The University of California will receive $3.41 billion in state funding for the 2016–17 school year — $356 million more than the previous year — according to the budget proposal Gov. Jerry Brown announced last Thursday.
The Governor’s Budget Summary proposes additional funding for all state campuses. Proposition 30, which would temporarily increase taxes from 2012–2018 to fund higher education, was passed in 2012, and since then the state has worked on an investment plan for public universities. The public university system has seen an increase in funding of about 30 percent during 2015–16, with funding for the UC system increasing by $761 million since 2012.
Kate Moser, media specialist at the UC Office of the President, told the UCSD Guardian that the plan includes a stipulation for one-time funds that will go towards deferred maintenance and pension funds; UCOP supports Gov. Brown’s continued support of education.
“The University of California appreciates the continuing support for higher education in Gov. Brown’s 2016–17 budget proposal,” Moser said. “State support is crucial to allowing us to keep tuition for California students at its current level for six consecutive years and ensuring that we maintain access, affordability and quality for our students.”
A.S. Vice President of External Affairs Krystl Fabella informed the Guardian that most of the funds will be going towards programs that do not affect students.
“Although there is increased funding, it’s important to understand where funds have been allocated and that it is not exactly being streamlined for per-pupil funding, but to cover a lot of liabilities and costs, like deferred maintenance and pensions,” Fabella said. “There will be no alleviation or decrease in attendance costs like we would hope for, especially in light of UC-wide housing and food insecurity crises, but it will help alleviate a lot of debt the UC has been running off of.”
Fabella also stated that an important part of the proposed budget is the addition of new students. She also told the Guardian that UCSD itself is unofficially required to increase new student enrollment by about 750 students and the entire UC system is expected to increase enrollment by 10,000 students in the next school year.
According to Fabella, the increased number of students adds an extra burden onto the student body.
“All we know right now is that there isn’t the infrastructure to take in 750 more students at the UC without, at the least, strategic planning for more residential halls, TAs, parking spaces and more,” Fabella added.
The University of California Student Association is advocating for an increase in the state’s per-capita contribution to UC student tuition as well as other plans that will benefit the student body.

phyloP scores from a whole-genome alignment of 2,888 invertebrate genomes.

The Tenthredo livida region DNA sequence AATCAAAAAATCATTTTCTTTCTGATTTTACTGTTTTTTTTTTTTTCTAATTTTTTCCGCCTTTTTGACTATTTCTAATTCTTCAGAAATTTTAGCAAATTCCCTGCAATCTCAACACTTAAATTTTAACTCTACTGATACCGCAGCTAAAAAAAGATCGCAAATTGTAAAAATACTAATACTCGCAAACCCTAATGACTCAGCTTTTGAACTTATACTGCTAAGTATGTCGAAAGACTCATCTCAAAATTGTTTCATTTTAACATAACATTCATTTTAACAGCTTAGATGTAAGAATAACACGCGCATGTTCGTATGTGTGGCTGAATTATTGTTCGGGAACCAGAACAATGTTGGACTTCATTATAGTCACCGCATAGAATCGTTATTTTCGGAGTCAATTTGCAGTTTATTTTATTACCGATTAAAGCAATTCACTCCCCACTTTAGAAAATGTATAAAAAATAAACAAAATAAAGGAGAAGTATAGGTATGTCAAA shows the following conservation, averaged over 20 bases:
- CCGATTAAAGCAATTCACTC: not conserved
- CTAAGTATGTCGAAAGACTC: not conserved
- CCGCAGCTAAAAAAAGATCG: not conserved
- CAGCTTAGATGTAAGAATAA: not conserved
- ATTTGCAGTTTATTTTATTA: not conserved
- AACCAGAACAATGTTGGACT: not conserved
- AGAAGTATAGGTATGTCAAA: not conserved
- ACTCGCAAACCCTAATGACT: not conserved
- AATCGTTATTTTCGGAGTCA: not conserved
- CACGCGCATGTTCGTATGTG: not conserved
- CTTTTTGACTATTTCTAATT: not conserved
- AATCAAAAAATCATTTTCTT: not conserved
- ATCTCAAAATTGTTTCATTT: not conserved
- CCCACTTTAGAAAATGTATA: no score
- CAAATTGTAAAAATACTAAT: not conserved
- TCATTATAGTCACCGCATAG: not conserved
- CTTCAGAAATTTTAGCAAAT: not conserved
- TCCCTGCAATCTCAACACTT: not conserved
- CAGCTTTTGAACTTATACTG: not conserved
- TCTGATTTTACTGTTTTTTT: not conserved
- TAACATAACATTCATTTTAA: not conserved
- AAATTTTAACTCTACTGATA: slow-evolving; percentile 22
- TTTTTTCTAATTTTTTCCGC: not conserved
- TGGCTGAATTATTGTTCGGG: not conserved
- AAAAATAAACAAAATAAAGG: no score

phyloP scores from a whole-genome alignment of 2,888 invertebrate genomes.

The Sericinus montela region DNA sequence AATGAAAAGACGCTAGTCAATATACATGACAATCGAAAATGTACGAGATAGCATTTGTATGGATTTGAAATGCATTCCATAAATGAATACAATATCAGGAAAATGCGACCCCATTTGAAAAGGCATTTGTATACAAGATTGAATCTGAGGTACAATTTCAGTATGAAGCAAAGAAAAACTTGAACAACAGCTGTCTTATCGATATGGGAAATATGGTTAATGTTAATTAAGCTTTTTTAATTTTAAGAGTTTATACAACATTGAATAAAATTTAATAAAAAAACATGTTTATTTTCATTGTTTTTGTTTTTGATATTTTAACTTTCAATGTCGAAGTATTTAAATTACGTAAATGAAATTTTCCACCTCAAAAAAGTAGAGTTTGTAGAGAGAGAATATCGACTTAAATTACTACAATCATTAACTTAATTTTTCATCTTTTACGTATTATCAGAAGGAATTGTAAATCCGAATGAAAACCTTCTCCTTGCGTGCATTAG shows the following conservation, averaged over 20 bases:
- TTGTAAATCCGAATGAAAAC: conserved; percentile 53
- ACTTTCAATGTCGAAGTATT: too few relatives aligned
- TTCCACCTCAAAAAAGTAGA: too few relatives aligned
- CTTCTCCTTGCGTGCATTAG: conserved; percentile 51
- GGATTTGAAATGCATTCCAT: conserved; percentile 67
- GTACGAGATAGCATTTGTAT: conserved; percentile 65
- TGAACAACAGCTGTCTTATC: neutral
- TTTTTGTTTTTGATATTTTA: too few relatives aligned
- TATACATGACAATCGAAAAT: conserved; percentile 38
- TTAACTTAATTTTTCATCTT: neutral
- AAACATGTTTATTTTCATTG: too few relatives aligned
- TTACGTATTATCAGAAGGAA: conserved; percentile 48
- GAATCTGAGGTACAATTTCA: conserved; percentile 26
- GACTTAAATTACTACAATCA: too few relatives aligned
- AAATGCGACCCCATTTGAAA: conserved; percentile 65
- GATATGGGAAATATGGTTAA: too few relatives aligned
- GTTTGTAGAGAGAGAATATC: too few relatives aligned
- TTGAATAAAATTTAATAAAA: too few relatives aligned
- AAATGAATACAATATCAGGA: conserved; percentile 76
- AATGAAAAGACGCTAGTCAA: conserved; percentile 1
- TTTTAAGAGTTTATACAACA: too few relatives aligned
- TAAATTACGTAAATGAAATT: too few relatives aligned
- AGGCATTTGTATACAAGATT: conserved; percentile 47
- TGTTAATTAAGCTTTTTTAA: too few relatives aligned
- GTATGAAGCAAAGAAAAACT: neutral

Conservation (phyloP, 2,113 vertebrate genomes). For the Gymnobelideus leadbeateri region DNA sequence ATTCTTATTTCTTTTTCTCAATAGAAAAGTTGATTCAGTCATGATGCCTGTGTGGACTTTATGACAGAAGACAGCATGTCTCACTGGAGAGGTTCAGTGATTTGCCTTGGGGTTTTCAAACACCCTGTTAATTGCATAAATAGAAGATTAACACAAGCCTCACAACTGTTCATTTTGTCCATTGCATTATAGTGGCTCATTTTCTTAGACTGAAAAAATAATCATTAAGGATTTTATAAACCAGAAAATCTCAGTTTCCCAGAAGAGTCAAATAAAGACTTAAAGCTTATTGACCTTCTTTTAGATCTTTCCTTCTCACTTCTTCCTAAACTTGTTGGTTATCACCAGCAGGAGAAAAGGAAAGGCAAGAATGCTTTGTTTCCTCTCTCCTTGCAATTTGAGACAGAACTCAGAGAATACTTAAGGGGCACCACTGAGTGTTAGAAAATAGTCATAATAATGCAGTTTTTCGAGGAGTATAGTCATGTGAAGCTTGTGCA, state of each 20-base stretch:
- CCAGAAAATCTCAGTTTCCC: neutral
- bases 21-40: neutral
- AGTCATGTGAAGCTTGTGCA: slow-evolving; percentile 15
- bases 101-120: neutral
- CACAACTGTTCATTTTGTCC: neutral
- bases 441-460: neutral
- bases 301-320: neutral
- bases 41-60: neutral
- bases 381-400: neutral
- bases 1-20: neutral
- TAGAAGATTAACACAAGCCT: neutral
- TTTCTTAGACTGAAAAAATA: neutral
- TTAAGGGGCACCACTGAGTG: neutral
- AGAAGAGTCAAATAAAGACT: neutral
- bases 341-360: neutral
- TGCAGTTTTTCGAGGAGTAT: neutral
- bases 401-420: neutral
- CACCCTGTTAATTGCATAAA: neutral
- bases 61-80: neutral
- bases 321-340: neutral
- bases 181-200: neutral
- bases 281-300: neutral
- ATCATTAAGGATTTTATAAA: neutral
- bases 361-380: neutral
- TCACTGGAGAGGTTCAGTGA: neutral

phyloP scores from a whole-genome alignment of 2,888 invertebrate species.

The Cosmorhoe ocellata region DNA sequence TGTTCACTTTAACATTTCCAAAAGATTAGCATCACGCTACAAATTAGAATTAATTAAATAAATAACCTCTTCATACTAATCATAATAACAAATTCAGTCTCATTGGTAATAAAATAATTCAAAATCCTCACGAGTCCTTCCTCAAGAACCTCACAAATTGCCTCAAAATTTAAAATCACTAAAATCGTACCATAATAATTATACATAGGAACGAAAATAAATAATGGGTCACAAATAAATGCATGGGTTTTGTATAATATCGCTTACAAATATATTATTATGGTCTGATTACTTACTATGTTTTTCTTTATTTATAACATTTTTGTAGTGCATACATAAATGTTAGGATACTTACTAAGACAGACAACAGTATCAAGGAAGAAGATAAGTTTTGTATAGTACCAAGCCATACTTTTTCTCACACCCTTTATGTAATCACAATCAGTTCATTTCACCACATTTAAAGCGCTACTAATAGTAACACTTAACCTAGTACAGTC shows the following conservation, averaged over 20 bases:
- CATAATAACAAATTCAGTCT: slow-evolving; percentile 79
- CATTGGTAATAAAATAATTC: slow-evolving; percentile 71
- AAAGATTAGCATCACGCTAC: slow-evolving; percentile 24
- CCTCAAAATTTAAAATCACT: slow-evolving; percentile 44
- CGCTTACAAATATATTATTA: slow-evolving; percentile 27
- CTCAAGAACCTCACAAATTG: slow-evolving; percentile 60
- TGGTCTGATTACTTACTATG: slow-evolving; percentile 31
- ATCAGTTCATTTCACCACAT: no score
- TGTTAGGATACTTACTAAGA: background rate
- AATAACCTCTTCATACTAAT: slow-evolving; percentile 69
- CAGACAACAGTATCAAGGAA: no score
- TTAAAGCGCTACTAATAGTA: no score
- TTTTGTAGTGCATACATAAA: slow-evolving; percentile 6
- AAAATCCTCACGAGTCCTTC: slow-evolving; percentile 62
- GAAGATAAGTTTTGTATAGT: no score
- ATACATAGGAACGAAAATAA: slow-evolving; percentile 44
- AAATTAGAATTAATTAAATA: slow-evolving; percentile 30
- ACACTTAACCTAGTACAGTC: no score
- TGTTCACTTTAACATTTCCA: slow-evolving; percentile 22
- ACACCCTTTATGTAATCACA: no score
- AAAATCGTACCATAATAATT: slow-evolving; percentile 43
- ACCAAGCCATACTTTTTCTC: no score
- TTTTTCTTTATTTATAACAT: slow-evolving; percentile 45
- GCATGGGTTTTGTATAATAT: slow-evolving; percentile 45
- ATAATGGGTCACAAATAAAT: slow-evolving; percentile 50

“[Our demands] include full funding for the newly-enrolled students and to ensure that a student fee increase will not shoulder the costs,” Fabella said. “We are also demanding fund allocation for affordable housing initiatives, commitment to support the Global Food Initiative, expanding graduate enrollment, tier-one mental health services, public transportation stipends, reduced class sizes, and wages and benefits for on-campus service workers.”
UCSA President Kevin Sabo stated that while the UCSA appreciates additional funds, the budget plan needs to account for the influx to the UC system.
“Another part of the conversation that is left out by the governor and the university is that you can’t just add more undergraduate students without any consideration for who’s going to teach these students,” Sabo stated. “One of the biggest glaring omissions in the budget plan is a solution for food and housing security. Something that we’re really concerned about is the lack of housing affordability and availability as well as access to food.”
The leaders of UCSA suggested that students should get more involved in the decision-making process. Sabo pointed out to the Guardian that UCSD students in particular are in a better position than other UC students to make an impact.
“UCSD students are in a really unique position in that, at least for the next month and a half, your assemblymember is the Speaker of the Assembly, the most powerful officer of the assembly,” Sabo said, “Even after Speaker Atkins leaves…Marty Block is your Senate Speaker [and] he is on the Senate Education Committee…San Diego students, especially at UCSD, are pretty well-positioned to have a lot of influence.”
Gov. Brown will release a revised proposal in May and the California Legislature must approve the budget by July 1.